Since its purchase by the Forest Service, Hume Lake has become a popular destination, providing a variety of recreational opportunities:

  • Camping at a United States Forest Service campground on the northern shore of the lake. The facility consists of 74 sites among four separate sections located at varying distances from the lake shore.[12]
1940s conference postcard
  • Hume Lake Christian Camps is the largest facility at the lake, which traces its origins to 1945, when the founders met in the nearby valley town of Dinuba to discuss plans for a Christian Bible camp. On January 9, 1946, 320 acres (130 ha) of lake shore property were purchased to create the camp, including the Hume Lake Hotel, store, service station, post office, 22 cottages, and 22 boats. Soon thereafter, in the summer of 1946, 670 campers and 15 volunteer staff attended conferences at Hume Lake. Since that first summer in 1946, more than 1,000,000 young people and adults have attended the camp for worship, religious studies, and recreation. Activities at the camps include: swimming, disc golf, boating, hiking, biking, paint balling, high ropes course, climbing wall, and a number of recreational games such as Kajabe Kan Kan. Facilities include a dining hall, clothing company, a snack shop, two coffee shops, the Froso (a carnival-themed restaurant), a post office, a gift shop, a recording studio, swimming pool, beach access with row boat and kayak rentals, several lodges, a security booth, and public washing machines.[13]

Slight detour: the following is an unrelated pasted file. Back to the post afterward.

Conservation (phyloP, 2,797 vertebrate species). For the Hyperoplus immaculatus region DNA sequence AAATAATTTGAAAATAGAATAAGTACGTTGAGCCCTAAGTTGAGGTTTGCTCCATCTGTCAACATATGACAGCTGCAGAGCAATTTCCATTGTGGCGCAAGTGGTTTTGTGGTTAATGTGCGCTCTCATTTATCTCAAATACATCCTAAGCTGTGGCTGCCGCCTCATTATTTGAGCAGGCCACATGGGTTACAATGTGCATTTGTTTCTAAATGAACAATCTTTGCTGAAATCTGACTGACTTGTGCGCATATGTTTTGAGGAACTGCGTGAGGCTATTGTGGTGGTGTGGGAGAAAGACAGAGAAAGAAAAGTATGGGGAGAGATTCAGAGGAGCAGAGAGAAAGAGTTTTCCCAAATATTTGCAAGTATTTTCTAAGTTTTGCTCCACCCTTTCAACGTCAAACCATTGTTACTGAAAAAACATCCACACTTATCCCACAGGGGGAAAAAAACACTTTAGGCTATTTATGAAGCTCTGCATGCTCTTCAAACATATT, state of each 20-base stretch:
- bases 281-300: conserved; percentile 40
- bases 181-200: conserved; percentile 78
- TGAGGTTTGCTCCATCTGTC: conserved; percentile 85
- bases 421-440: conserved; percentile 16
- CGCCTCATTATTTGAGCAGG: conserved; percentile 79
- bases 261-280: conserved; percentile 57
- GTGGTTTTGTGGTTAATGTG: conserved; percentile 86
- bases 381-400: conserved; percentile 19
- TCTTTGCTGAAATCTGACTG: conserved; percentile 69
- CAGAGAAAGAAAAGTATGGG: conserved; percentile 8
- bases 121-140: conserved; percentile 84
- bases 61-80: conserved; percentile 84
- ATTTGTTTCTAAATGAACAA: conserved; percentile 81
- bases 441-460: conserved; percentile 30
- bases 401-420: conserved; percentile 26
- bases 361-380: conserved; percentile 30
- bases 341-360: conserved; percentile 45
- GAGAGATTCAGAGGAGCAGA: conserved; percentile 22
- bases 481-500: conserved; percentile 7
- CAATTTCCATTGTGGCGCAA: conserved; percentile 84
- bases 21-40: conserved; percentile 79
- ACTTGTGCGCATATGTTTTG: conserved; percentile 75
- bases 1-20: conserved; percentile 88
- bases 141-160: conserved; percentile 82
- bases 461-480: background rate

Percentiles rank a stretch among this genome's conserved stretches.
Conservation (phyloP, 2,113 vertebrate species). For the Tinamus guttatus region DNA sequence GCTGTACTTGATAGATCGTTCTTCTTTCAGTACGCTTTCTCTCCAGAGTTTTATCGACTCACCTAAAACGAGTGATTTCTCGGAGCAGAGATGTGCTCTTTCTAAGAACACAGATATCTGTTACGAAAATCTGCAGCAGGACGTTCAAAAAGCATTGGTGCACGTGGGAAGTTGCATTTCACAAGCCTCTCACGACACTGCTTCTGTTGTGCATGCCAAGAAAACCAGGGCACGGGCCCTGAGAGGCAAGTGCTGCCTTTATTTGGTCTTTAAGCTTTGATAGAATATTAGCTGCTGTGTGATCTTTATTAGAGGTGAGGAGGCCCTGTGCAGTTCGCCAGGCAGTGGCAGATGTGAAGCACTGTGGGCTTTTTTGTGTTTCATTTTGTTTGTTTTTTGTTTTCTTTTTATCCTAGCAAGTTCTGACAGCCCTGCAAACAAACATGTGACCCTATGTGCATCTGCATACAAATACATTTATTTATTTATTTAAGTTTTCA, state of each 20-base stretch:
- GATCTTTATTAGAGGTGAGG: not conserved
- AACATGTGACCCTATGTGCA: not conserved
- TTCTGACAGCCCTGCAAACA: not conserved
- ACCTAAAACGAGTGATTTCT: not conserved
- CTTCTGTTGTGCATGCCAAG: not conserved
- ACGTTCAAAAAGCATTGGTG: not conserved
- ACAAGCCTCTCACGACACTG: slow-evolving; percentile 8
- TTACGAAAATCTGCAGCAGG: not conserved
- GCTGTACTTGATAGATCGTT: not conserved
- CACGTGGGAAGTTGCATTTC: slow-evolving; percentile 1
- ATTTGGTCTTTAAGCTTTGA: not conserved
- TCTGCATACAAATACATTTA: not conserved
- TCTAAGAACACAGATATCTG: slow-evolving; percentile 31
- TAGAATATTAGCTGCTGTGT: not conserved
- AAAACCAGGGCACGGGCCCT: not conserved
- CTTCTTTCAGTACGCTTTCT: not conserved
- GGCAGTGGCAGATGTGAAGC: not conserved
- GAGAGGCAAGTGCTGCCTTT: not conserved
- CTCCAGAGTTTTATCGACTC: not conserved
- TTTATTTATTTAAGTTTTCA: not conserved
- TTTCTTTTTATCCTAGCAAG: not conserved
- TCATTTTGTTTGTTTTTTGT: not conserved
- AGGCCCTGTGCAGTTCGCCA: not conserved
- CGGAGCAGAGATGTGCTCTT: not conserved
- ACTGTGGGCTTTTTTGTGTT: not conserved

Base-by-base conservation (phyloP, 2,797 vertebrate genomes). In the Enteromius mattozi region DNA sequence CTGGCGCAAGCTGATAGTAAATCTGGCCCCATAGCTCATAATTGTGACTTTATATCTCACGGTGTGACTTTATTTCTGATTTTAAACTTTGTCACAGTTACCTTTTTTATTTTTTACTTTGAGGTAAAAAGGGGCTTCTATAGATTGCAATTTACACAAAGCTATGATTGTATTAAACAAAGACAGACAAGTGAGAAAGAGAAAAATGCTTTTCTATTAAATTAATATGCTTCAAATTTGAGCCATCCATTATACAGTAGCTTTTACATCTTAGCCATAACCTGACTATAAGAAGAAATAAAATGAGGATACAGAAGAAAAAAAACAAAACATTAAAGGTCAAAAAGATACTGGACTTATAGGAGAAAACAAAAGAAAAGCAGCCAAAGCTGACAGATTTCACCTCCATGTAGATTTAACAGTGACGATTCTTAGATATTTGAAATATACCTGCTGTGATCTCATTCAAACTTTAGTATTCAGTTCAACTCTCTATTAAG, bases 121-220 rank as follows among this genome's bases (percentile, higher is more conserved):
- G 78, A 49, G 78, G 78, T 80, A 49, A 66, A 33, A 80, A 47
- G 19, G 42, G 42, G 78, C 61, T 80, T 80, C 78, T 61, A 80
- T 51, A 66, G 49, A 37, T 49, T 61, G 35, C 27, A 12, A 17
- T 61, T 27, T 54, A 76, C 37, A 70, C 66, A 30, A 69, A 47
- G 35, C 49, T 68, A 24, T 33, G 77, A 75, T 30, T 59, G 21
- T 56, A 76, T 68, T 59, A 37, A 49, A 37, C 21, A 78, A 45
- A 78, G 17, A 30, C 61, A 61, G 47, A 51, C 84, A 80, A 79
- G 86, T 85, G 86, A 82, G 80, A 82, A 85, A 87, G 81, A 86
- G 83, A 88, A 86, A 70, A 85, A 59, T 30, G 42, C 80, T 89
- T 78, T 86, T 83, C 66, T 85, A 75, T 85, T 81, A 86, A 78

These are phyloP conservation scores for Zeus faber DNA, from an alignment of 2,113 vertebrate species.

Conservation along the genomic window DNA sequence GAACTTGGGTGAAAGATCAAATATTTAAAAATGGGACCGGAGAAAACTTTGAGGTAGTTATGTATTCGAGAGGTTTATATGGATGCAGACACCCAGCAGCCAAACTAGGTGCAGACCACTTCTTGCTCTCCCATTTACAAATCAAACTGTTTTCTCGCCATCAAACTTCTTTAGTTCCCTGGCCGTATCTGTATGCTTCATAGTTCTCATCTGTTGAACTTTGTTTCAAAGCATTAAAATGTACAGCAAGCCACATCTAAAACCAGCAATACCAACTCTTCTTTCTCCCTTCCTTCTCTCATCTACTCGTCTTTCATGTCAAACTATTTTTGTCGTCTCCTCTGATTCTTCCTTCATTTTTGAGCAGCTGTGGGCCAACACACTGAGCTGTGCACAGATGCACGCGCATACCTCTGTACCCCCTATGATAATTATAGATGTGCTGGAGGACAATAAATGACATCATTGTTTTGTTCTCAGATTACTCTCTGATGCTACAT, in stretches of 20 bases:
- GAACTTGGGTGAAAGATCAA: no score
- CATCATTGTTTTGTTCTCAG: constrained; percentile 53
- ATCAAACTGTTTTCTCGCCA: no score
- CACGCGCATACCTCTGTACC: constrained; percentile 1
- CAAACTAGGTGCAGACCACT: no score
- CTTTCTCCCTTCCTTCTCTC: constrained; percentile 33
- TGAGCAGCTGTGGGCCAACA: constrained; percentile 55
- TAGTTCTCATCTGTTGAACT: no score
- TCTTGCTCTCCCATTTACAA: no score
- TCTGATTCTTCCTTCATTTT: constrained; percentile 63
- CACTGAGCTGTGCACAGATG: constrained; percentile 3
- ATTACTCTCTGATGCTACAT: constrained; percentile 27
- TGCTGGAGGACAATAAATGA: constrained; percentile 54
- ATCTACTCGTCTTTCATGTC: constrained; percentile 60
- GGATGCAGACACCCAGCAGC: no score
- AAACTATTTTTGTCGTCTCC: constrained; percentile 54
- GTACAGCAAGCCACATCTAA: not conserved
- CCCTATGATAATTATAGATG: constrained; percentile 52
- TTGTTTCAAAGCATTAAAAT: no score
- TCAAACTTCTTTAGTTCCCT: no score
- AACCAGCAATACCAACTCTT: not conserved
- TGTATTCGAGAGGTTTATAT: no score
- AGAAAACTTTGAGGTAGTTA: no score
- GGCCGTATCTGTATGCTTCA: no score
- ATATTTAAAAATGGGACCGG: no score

• Cabins available for private rental[14] and private cabins owned by full-time and part-time residents
  • Boating (non-motorized)
  • Fishing The main fishing at Hume Lake consists of trout
  • Hiking
  • Swimming and related beach activities

See also[edit]

References[edit]

  1. ^ a b "History of the Flume : Sanger Depot Museum". www.sangerdepotmuseum.com. Retrieved 2015-10-16. 
  2. ^ a b Donald C. Jackson. Building the Ultimate Dam: John S. Eastwood and the Control of Water in the West. University Press of Kansas (1995) p. 86.
  3. ^ Robert Zimmerman. "Log Flume." Invention and Technology Magazine. Fall 1998. (available at http://www.americanheritage.com/articles/magazine/it/1998/2/1998_2_58.shtml).
  4. ^ "Sequoia National Forest: Things To Do and See". USDA Forest Service. 6 October 2006. Retrieved 2009-09-05. 
  5. ^ a b Hank Johnston. They Felled the Redwoods: a Saga of Flumes and Rails in the High Sierra. Stauffer Publishing (1996) p. 34-6.
  6. ^ Jackson, supra note 6. A large model of the lake and flume can be found in the Sanger Depot Museum.
  7. ^ http://www.humelake.org/about/hume-history/
  8. ^ Jackson, supra note 6, at 93. This portion of the Sequoia National Forest was absorbed into the Giant Sequoia National Monument on April 25th, 2000.
  9. ^ Phillips, Bob (1986). God's Hand Over Hume. Hume Lake Christian Camps. p. 156. 
  10. ^ "PLAYS AND PLAYERS". Los Angeles Herald (#241). 1921-09-09. Retrieved 2016-02-26. 
  11. ^ Semon, Larry; Taurog, Norman (1922-01-01), The Sawmill, retrieved 2016-02-26 
  12. ^ http://forestcamping.com/dow/pacficsw/seqcmp.htm#hume%20lake
  13. ^ Phillips, Bob (1986). God's Hand Over Hume. Hume Lake Christian Camps. 
  14. ^ http://www.humelakecabin.com

External links[edit]